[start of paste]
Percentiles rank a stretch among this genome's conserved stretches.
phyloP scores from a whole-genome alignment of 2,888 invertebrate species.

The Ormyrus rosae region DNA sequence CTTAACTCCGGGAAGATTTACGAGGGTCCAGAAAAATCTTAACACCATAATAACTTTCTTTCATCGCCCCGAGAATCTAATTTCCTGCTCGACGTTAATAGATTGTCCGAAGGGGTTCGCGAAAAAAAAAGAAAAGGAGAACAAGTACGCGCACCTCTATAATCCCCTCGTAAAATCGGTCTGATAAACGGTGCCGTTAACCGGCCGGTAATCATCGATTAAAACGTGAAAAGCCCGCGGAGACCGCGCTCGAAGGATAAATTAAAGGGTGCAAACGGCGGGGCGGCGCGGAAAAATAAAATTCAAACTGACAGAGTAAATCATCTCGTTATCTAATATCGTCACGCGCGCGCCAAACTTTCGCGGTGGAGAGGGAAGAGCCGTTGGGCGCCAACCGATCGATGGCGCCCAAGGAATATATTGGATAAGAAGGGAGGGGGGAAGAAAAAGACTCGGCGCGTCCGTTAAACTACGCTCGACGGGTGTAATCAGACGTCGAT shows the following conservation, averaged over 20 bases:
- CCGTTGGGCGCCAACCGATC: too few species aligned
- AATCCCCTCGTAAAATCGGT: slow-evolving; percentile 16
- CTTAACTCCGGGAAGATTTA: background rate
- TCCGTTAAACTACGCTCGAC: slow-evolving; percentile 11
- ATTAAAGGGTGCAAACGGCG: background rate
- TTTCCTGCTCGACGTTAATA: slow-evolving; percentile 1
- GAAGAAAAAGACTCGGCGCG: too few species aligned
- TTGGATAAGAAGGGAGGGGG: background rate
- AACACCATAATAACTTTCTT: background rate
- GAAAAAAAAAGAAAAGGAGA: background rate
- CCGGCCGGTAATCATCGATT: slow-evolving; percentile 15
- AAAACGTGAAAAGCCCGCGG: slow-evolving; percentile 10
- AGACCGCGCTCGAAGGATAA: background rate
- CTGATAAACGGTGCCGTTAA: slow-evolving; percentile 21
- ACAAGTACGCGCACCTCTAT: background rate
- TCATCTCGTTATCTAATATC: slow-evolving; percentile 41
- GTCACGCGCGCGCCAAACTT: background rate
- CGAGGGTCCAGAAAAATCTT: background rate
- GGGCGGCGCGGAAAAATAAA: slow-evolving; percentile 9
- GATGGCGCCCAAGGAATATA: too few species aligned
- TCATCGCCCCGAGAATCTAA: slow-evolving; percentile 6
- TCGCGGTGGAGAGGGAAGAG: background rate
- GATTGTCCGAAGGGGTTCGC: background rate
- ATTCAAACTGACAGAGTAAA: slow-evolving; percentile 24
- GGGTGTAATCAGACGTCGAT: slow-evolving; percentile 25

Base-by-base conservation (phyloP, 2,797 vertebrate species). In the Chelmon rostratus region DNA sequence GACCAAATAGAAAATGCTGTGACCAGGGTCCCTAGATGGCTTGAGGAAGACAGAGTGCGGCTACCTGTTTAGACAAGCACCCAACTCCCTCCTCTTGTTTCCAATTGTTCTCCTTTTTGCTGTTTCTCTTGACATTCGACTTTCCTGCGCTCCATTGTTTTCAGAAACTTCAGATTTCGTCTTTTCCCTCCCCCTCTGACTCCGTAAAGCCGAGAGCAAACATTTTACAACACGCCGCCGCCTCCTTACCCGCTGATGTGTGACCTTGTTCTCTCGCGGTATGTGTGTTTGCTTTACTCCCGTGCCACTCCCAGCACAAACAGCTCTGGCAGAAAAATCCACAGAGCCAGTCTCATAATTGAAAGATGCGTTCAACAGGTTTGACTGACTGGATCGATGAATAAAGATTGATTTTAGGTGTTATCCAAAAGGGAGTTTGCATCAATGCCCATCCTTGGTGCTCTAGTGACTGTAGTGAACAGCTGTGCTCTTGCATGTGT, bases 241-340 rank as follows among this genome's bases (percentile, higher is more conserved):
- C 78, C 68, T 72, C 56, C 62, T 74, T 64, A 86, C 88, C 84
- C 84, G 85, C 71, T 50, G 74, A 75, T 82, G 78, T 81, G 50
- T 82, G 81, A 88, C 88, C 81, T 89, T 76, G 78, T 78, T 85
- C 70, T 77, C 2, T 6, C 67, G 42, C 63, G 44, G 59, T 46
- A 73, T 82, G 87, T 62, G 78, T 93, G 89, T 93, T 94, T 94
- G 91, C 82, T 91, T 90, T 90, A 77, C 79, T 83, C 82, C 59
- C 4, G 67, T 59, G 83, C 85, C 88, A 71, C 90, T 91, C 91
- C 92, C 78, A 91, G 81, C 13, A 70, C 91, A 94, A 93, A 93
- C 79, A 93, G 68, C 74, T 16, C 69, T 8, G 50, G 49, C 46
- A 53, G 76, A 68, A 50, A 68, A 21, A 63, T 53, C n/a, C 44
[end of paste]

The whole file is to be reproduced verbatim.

Percentiles rank a stretch among this genome's conserved stretches.
phyloP scores from a whole-genome alignment of 2,888 invertebrate species.

The Ormyrus rosae region DNA sequence CTTAACTCCGGGAAGATTTACGAGGGTCCAGAAAAATCTTAACACCATAATAACTTTCTTTCATCGCCCCGAGAATCTAATTTCCTGCTCGACGTTAATAGATTGTCCGAAGGGGTTCGCGAAAAAAAAAGAAAAGGAGAACAAGTACGCGCACCTCTATAATCCCCTCGTAAAATCGGTCTGATAAACGGTGCCGTTAACCGGCCGGTAATCATCGATTAAAACGTGAAAAGCCCGCGGAGACCGCGCTCGAAGGATAAATTAAAGGGTGCAAACGGCGGGGCGGCGCGGAAAAATAAAATTCAAACTGACAGAGTAAATCATCTCGTTATCTAATATCGTCACGCGCGCGCCAAACTTTCGCGGTGGAGAGGGAAGAGCCGTTGGGCGCCAACCGATCGATGGCGCCCAAGGAATATATTGGATAAGAAGGGAGGGGGGAAGAAAAAGACTCGGCGCGTCCGTTAAACTACGCTCGACGGGTGTAATCAGACGTCGAT shows the following conservation, averaged over 20 bases:
- CCGTTGGGCGCCAACCGATC: too few species aligned
- AATCCCCTCGTAAAATCGGT: slow-evolving; percentile 16
- CTTAACTCCGGGAAGATTTA: background rate
- TCCGTTAAACTACGCTCGAC: slow-evolving; percentile 11
- ATTAAAGGGTGCAAACGGCG: background rate
- TTTCCTGCTCGACGTTAATA: slow-evolving; percentile 1
- GAAGAAAAAGACTCGGCGCG: too few species aligned
- TTGGATAAGAAGGGAGGGGG: background rate
- AACACCATAATAACTTTCTT: background rate
- GAAAAAAAAAGAAAAGGAGA: background rate
- CCGGCCGGTAATCATCGATT: slow-evolving; percentile 15
- AAAACGTGAAAAGCCCGCGG: slow-evolving; percentile 10
- AGACCGCGCTCGAAGGATAA: background rate
- CTGATAAACGGTGCCGTTAA: slow-evolving; percentile 21
- ACAAGTACGCGCACCTCTAT: background rate
- TCATCTCGTTATCTAATATC: slow-evolving; percentile 41
- GTCACGCGCGCGCCAAACTT: background rate
- CGAGGGTCCAGAAAAATCTT: background rate
- GGGCGGCGCGGAAAAATAAA: slow-evolving; percentile 9
- GATGGCGCCCAAGGAATATA: too few species aligned
- TCATCGCCCCGAGAATCTAA: slow-evolving; percentile 6
- TCGCGGTGGAGAGGGAAGAG: background rate
- GATTGTCCGAAGGGGTTCGC: background rate
- ATTCAAACTGACAGAGTAAA: slow-evolving; percentile 24
- GGGTGTAATCAGACGTCGAT: slow-evolving; percentile 25

Base-by-base conservation (phyloP, 2,797 vertebrate species). In the Chelmon rostratus region DNA sequence GACCAAATAGAAAATGCTGTGACCAGGGTCCCTAGATGGCTTGAGGAAGACAGAGTGCGGCTACCTGTTTAGACAAGCACCCAACTCCCTCCTCTTGTTTCCAATTGTTCTCCTTTTTGCTGTTTCTCTTGACATTCGACTTTCCTGCGCTCCATTGTTTTCAGAAACTTCAGATTTCGTCTTTTCCCTCCCCCTCTGACTCCGTAAAGCCGAGAGCAAACATTTTACAACACGCCGCCGCCTCCTTACCCGCTGATGTGTGACCTTGTTCTCTCGCGGTATGTGTGTTTGCTTTACTCCCGTGCCACTCCCAGCACAAACAGCTCTGGCAGAAAAATCCACAGAGCCAGTCTCATAATTGAAAGATGCGTTCAACAGGTTTGACTGACTGGATCGATGAATAAAGATTGATTTTAGGTGTTATCCAAAAGGGAGTTTGCATCAATGCCCATCCTTGGTGCTCTAGTGACTGTAGTGAACAGCTGTGCTCTTGCATGTGT, bases 241-340 rank as follows among this genome's bases (percentile, higher is more conserved):
- C 78, C 68, T 72, C 56, C 62, T 74, T 64, A 86, C 88, C 84
- C 84, G 85, C 71, T 50, G 74, A 75, T 82, G 78, T 81, G 50
- T 82, G 81, A 88, C 88, C 81, T 89, T 76, G 78, T 78, T 85
- C 70, T 77, C 2, T 6, C 67, G 42, C 63, G 44, G 59, T 46
- A 73, T 82, G 87, T 62, G 78, T 93, G 89, T 93, T 94, T 94
- G 91, C 82, T 91, T 90, T 90, A 77, C 79, T 83, C 82, C 59
- C 4, G 67, T 59, G 83, C 85, C 88, A 71, C 90, T 91, C 91
- C 92, C 78, A 91, G 81, C 13, A 70, C 91, A 94, A 93, A 93
- C 79, A 93, G 68, C 74, T 16, C 69, T 8, G 50, G 49, C 46
- A 53, G 76, A 68, A 50, A 68, A 21, A 63, T 53, C n/a, C 44